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Tribes will be receiving an influx of money in the infrastructure bill to support water projects, expand broadband coverage and more. However, tribal leaders say a long-term investment will create change.

President Joe Biden signed the $1.2 trillion deal earlier this week that includes about $11 billion in benefits for Indian Country, according to the U.S. Senate Committee on Indian Affairs. About one-third of that, $3.5 billion, will go to the Indian Health Service, the federal agency tasked with providing healthcare for more than 2 million Native American and Alaska Natives.

Two southwest tribal leaders were in attendance for the signing, Gila River Indian Community Governor Stephen Roe Lewis and Navajo Nation President Jonathan Nez.

“I’m honored to be invited to represent (Gila River Indian Community) and Indian Country as partners with @WhiteHouse in @POTUS signing this historic legislation that will provide critical infrastructure funds to Indian Country including tribal water settlements and roads!,” Lewis said in a tweet.

The funding is enough to address more than 1,560 projects on the agency's list of water and sanitation deficiencies in 12 regions, estimated to cost nearly $2.6 billion. Projects in Alaska and the Southwest region that covers the Navajo Nation — where many tribal members live without running water and indoor plumbing — collectively have the largest price tags.

"In these and several other tribal communities, sanitation and clean water systems would never be built because the annual appropriations were insufficient to cover all the deficiencies," the National Indian Health Board said Wednesday.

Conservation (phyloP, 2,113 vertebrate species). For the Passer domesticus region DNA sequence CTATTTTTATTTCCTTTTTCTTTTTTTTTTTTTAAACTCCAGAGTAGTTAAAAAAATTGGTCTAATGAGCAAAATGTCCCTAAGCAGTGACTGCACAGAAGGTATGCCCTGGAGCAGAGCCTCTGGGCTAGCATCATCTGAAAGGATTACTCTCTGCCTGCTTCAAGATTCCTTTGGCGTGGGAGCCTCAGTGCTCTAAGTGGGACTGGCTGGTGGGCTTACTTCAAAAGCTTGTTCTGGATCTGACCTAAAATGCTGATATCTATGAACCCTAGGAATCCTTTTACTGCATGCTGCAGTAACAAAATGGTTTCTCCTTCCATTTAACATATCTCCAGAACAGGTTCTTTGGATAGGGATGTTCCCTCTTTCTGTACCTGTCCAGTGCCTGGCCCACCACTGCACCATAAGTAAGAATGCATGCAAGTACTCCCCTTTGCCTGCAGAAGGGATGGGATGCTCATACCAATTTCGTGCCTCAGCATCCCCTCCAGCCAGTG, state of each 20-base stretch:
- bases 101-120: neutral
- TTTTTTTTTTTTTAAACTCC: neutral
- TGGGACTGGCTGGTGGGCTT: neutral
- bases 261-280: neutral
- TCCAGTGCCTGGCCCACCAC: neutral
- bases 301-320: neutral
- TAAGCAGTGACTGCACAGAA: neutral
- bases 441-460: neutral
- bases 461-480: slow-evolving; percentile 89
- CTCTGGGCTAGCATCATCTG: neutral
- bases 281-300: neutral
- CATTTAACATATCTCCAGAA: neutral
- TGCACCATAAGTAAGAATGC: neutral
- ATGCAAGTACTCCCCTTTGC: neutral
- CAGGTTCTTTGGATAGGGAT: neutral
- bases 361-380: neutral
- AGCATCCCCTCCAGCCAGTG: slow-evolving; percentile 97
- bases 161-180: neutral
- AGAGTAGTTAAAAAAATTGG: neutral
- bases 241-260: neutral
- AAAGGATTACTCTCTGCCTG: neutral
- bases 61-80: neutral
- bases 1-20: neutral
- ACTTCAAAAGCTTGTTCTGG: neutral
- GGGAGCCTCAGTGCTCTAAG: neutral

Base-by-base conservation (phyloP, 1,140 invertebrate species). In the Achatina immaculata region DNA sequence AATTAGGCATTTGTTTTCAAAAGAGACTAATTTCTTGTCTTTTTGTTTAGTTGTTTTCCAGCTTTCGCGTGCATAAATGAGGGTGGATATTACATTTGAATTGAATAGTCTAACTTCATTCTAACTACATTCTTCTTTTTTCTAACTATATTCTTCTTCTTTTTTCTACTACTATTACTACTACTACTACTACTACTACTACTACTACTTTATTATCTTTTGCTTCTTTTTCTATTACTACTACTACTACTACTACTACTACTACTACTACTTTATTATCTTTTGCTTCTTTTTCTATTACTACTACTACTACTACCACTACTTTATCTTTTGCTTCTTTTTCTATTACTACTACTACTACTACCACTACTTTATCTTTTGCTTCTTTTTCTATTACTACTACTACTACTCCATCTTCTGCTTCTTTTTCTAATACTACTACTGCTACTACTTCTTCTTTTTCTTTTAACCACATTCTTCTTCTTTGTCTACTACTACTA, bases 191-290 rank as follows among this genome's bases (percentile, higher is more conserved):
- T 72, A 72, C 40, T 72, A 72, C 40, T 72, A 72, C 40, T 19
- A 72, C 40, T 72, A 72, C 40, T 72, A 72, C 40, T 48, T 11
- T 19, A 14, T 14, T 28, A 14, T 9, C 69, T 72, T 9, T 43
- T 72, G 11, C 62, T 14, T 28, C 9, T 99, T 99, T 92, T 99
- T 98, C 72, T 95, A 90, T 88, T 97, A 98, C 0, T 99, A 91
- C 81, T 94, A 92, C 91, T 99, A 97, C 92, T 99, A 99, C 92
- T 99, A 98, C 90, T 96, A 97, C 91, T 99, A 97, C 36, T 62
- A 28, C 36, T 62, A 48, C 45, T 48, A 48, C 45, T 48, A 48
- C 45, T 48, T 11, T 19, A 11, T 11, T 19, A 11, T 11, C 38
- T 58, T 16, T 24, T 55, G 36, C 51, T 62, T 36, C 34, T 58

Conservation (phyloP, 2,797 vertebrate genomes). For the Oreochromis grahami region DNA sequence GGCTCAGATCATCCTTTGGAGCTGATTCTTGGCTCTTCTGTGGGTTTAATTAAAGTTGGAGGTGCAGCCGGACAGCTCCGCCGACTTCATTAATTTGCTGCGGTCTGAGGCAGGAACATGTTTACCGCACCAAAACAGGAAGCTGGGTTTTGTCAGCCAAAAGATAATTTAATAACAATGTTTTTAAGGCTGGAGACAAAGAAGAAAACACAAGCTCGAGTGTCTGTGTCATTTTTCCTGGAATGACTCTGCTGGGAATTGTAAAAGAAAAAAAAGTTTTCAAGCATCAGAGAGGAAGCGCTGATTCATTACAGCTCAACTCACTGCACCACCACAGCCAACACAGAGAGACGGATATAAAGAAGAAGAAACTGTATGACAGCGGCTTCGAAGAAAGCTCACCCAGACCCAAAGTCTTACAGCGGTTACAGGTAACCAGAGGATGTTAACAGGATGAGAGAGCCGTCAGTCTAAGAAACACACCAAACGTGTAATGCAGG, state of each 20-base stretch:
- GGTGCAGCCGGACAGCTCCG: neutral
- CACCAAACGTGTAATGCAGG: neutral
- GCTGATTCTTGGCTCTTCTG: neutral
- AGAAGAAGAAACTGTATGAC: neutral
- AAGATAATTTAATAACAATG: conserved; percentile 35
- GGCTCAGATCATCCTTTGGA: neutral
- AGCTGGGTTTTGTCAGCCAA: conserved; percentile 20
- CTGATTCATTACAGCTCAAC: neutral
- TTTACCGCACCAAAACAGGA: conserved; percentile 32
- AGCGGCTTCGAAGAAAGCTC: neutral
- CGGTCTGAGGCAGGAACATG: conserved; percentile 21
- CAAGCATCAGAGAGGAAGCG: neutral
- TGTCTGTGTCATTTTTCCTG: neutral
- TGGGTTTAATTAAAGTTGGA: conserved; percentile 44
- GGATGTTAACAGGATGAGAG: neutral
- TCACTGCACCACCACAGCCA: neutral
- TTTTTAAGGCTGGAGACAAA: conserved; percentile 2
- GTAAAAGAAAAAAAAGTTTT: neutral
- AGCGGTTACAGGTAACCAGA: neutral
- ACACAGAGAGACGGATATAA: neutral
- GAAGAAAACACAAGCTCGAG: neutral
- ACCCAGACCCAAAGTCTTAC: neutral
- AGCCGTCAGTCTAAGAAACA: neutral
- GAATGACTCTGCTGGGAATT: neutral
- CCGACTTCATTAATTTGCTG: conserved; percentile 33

Indian Health Service spokeswoman Jennifer Buschick said the agency will consult with tribes soon to determine how to allocate the funding.

Navajo Nation Vice President Myron Lizer said in a statement that the passage of this legislation will help continue momentum for infrastructure projects that stemmed from CARES Act funds. Those projects included four new broadband/cell phone towers, 30 waterline connections to homes, more than 300 off-grid solar installations and more.

“Infrastructure is the primary building block of our communities. This investment will not only help rebuild roads and bridges our people need to access basic services, but it will lay the foundation for many communities who will see broadband or water delivery for the very first time,” Lizer said in the statement. “We thank Congress and the Biden-Harris Administration for working together on this initiative.”

Another $2.5 billion will go to fulfill tribal water rights settlements that already have been approved. The Interior Department hasn't specified which agreements that quantify tribes' rights to water are included. But the leaders of the Navajo Nation, which extends into parts of Arizona, New Mexico and Utah, and the White Mountain Apache Tribe in eastern Arizona said they expect to benefit from the funding.

Heather Tanana, who is Navajo and an assistant law professor at the University of Utah, is part of a group that released a roadmap Tuesday on how the federal government can move forward with the funding effectively. It includes coordination among federal agencies, working with tribes and through an existing tribal task force.

Elsewhere, money in the legislation for Indian Country includes $2 billion in dedicated funding for broadband expansion for Native people.

Addressing climate change, $216 million will be invested in a new tribal transition and relocation assistance program. Additionally, as part of investing in environmental remediation, tribal communities will receive $150 million in dedicated funding to restore orphaned wells.

Here are the other infrastructure areas tribal communities will be eligible for:

  • $6 billion dollars to support water infrastructure in tribal communities, including $3.5 billion over five years for the Indian Health Service Sanitation Facilities Construction program and $2.5 billion for enacted Indian Water Settlements.